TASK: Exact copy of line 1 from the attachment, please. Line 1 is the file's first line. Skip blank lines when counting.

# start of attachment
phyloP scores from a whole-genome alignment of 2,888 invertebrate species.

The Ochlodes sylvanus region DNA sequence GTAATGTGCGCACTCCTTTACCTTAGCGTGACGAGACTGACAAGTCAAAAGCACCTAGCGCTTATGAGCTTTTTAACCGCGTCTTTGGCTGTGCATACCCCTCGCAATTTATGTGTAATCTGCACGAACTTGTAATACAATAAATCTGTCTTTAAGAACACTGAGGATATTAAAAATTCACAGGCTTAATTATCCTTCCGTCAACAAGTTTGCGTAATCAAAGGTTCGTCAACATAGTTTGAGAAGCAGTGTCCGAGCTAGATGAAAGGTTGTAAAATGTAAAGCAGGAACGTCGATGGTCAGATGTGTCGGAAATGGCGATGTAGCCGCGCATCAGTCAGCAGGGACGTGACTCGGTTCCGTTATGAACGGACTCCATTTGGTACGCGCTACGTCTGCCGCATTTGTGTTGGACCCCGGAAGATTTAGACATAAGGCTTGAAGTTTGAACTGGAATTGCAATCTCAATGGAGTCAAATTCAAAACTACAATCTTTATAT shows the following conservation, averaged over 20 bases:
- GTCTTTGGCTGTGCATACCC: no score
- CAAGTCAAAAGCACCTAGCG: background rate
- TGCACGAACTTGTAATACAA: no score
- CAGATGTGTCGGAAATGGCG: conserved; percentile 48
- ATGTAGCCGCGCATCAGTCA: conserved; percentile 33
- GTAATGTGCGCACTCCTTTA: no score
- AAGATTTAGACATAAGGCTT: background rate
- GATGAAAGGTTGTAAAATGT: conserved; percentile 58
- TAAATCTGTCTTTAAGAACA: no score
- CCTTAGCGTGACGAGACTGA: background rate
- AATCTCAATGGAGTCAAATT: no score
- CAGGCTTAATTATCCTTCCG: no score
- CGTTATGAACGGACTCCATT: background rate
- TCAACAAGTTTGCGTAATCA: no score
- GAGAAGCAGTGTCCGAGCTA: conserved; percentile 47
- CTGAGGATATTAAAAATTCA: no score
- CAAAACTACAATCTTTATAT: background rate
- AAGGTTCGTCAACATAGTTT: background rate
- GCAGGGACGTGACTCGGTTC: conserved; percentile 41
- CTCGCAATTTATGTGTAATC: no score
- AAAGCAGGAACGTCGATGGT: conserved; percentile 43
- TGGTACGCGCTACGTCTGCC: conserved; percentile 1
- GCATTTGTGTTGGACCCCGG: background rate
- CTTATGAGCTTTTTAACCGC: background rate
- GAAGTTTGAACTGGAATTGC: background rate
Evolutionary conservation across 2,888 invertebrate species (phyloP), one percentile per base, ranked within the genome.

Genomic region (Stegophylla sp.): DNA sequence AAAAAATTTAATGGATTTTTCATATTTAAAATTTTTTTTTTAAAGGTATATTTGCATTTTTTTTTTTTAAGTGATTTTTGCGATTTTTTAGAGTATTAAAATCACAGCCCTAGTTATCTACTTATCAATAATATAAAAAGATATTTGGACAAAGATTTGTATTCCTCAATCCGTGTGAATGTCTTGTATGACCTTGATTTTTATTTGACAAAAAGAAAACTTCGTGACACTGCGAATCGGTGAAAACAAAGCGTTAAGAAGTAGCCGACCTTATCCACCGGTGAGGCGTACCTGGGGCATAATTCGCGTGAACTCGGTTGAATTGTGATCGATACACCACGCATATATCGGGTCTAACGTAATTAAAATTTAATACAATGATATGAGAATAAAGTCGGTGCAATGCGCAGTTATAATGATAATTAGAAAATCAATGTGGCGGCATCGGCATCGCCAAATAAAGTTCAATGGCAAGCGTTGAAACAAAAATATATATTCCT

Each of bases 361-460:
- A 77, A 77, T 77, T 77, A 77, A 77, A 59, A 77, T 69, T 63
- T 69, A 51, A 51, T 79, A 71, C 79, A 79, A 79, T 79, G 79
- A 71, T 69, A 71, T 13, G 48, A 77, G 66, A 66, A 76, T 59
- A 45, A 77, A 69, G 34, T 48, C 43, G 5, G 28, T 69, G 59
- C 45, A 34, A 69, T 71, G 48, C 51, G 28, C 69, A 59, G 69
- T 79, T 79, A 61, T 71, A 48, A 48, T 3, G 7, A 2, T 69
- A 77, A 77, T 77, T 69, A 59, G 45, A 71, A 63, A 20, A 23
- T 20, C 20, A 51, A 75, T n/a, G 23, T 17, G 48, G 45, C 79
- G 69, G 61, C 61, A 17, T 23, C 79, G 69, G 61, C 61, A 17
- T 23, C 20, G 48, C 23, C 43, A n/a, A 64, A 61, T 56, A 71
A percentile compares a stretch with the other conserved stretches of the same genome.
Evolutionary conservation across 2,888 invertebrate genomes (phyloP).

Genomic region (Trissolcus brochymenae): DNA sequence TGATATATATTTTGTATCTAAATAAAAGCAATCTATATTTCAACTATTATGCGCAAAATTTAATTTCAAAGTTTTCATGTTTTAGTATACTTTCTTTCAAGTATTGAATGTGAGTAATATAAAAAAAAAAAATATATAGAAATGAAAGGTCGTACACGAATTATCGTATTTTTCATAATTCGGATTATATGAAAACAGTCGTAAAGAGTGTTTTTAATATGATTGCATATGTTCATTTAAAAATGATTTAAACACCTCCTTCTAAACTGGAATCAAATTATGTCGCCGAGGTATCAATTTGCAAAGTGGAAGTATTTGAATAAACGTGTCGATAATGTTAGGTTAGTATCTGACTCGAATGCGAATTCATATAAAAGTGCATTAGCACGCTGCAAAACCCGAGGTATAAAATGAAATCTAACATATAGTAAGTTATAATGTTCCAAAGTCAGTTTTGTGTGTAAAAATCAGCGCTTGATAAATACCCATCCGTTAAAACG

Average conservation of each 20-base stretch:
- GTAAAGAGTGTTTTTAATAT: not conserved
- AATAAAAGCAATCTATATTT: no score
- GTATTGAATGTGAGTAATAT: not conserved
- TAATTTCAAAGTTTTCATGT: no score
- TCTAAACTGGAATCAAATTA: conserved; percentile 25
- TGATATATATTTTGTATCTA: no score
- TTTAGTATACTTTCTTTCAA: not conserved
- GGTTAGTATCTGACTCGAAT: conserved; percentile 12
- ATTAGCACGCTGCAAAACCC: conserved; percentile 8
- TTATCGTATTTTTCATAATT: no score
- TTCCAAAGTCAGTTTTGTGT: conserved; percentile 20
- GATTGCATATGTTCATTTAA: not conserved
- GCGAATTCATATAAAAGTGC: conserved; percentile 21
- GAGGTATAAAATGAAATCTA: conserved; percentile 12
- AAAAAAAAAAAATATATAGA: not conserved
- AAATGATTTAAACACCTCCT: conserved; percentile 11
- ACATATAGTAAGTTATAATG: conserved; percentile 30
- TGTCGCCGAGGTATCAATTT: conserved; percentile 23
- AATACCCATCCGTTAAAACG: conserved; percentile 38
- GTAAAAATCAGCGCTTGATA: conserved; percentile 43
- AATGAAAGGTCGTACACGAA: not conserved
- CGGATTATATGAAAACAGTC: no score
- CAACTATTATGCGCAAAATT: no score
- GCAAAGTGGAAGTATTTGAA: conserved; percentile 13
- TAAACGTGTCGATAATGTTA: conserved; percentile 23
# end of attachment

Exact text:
phyloP scores from a whole-genome alignment of 2,888 invertebrate species.